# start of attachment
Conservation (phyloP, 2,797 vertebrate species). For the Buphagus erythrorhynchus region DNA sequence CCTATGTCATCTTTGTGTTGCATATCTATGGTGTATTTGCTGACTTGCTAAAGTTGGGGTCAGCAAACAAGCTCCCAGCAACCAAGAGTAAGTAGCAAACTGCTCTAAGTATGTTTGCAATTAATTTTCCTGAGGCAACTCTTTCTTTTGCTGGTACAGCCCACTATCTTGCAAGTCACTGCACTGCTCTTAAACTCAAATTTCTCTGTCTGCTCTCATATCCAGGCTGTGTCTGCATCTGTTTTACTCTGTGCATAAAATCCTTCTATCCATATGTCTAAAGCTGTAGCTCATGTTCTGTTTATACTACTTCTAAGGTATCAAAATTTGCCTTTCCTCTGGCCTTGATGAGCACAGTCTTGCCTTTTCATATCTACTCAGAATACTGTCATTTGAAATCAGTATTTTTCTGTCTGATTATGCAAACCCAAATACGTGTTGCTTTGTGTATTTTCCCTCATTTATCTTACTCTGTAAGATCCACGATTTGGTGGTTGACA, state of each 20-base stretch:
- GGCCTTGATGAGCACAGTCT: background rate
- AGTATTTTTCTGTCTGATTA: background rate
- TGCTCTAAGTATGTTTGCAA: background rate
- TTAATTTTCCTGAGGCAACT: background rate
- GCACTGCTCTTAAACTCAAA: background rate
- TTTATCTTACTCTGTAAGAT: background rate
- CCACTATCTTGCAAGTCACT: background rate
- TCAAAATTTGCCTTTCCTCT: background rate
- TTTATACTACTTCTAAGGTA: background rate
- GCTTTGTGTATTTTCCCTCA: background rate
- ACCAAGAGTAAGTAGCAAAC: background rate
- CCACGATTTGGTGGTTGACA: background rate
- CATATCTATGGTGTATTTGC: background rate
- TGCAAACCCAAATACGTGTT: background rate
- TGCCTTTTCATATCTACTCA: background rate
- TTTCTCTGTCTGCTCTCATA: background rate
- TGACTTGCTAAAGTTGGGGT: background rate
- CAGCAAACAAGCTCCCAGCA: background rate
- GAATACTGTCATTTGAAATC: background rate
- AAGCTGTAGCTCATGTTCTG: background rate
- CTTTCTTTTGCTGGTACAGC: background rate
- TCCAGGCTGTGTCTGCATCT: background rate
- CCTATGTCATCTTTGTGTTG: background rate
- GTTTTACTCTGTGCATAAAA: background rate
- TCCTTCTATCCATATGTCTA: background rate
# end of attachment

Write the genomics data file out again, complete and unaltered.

Conservation (phyloP, 2,797 vertebrate species). For the Buphagus erythrorhynchus region DNA sequence CCTATGTCATCTTTGTGTTGCATATCTATGGTGTATTTGCTGACTTGCTAAAGTTGGGGTCAGCAAACAAGCTCCCAGCAACCAAGAGTAAGTAGCAAACTGCTCTAAGTATGTTTGCAATTAATTTTCCTGAGGCAACTCTTTCTTTTGCTGGTACAGCCCACTATCTTGCAAGTCACTGCACTGCTCTTAAACTCAAATTTCTCTGTCTGCTCTCATATCCAGGCTGTGTCTGCATCTGTTTTACTCTGTGCATAAAATCCTTCTATCCATATGTCTAAAGCTGTAGCTCATGTTCTGTTTATACTACTTCTAAGGTATCAAAATTTGCCTTTCCTCTGGCCTTGATGAGCACAGTCTTGCCTTTTCATATCTACTCAGAATACTGTCATTTGAAATCAGTATTTTTCTGTCTGATTATGCAAACCCAAATACGTGTTGCTTTGTGTATTTTCCCTCATTTATCTTACTCTGTAAGATCCACGATTTGGTGGTTGACA, state of each 20-base stretch:
- GGCCTTGATGAGCACAGTCT: background rate
- AGTATTTTTCTGTCTGATTA: background rate
- TGCTCTAAGTATGTTTGCAA: background rate
- TTAATTTTCCTGAGGCAACT: background rate
- GCACTGCTCTTAAACTCAAA: background rate
- TTTATCTTACTCTGTAAGAT: background rate
- CCACTATCTTGCAAGTCACT: background rate
- TCAAAATTTGCCTTTCCTCT: background rate
- TTTATACTACTTCTAAGGTA: background rate
- GCTTTGTGTATTTTCCCTCA: background rate
- ACCAAGAGTAAGTAGCAAAC: background rate
- CCACGATTTGGTGGTTGACA: background rate
- CATATCTATGGTGTATTTGC: background rate
- TGCAAACCCAAATACGTGTT: background rate
- TGCCTTTTCATATCTACTCA: background rate
- TTTCTCTGTCTGCTCTCATA: background rate
- TGACTTGCTAAAGTTGGGGT: background rate
- CAGCAAACAAGCTCCCAGCA: background rate
- GAATACTGTCATTTGAAATC: background rate
- AAGCTGTAGCTCATGTTCTG: background rate
- CTTTCTTTTGCTGGTACAGC: background rate
- TCCAGGCTGTGTCTGCATCT: background rate
- CCTATGTCATCTTTGTGTTG: background rate
- GTTTTACTCTGTGCATAAAA: background rate
- TCCTTCTATCCATATGTCTA: background rate